Thinking different with decision analysis

January 20, 2010
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When Wayne Eckerson foresees a trend, it’s news even if others might have already foreseen it. He’s the director of TDWI Research and one of the industry’s most thoughtful observers, and one of the most deliberate.

In this morning’s blog post, he suggests improving BI by enlisting those who study how people make decisions.

To take BI to the next level, we need better insights into human behavior and perception. In other words, it’s time to recruit psychologists onto our BI teams.

He gave an example of one place that could have benefited from visits to the shrink’s couch.

A recent article in the Boston Globe called “Think Different, CIA” provides some instructive lessons for companies using BI tools to make decisions. The article describes a phenomenon that psychologists call “premature cognitive closure” to explain how humans in general, and intelligence analysts in particular, can get trapped by false assumptions, which can lead to massive intelligence failures. It turns out that humans over the course of eons have become great at filtering lots of data quickly to make sense of a situation. Unfortunately, those filters often blind us to additional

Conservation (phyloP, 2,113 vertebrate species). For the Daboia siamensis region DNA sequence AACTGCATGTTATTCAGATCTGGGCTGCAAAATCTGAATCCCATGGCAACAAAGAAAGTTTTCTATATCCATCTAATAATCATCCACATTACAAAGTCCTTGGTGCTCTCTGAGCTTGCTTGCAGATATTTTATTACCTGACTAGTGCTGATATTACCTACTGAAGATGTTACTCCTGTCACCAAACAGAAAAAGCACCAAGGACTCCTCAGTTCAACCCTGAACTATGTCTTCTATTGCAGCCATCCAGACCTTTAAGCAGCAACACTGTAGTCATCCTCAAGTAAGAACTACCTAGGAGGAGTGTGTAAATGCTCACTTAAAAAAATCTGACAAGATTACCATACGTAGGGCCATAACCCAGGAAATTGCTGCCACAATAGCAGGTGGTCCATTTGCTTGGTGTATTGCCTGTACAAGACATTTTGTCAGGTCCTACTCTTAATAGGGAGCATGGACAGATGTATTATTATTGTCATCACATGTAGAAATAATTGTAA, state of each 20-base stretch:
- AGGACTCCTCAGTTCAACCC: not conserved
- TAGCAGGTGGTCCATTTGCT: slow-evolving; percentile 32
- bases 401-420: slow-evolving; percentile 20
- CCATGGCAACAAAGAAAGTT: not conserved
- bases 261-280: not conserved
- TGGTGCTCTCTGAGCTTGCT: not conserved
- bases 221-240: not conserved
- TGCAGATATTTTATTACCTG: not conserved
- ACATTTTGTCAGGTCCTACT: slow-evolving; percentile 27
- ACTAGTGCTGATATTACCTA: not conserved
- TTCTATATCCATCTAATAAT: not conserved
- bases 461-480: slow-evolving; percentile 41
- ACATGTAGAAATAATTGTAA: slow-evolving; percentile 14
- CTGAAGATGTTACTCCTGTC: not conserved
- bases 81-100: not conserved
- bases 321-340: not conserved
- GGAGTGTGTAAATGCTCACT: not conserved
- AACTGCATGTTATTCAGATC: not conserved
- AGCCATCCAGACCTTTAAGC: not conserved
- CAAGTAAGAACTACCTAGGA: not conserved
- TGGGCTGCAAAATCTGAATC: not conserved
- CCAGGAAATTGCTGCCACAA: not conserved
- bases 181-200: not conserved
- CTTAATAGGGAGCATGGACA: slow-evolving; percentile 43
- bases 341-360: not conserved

When Wayne Eckerson foresees a trend, it’s news even if others might have already foreseen it. He’s the director of TDWI Research and one of the industry’s most thoughtful observers, and one of the most deliberate.

In this morning’s blog post, he suggests improving BI by enlisting those who study how people make decisions.

To take BI to the next level, we need better insights into human behavior and perception. In other words, it’s time to recruit psychologists onto our BI teams.

He gave an example of one place that could have benefited from visits to the shrink’s couch.

A recent article in the Boston Globe called “Think Different, CIA” provides some instructive lessons for companies using BI tools to make decisions. The article describes a phenomenon that psychologists call “premature cognitive closure” to explain how humans in general, and intelligence analysts in particular, can get trapped by false assumptions, which can lead to massive intelligence failures. It turns out that humans over the course of eons have become great at filtering lots of data quickly to make sense of a situation. Unfortunately, those filters often blind us to additional evidence — or its absence — that would disprove our initial judgment or “theory.” In other words, humans rush to judgment and are blinded by biases. Of course, we all know this, but rarely do organizations implement policies and procedures to safeguard against such behaviors and prevent people from making poor decisions.

See his full post here.

Be sure to see the comments, too. He writes in reply to questions, “Like data governance, we need some principles for approaching and managing decisions. Maybe we should start a decision governance institute!?”

I can’t help notice: an institute.

See “CIA’s insights on the psychology of analysis on Datadoodle.


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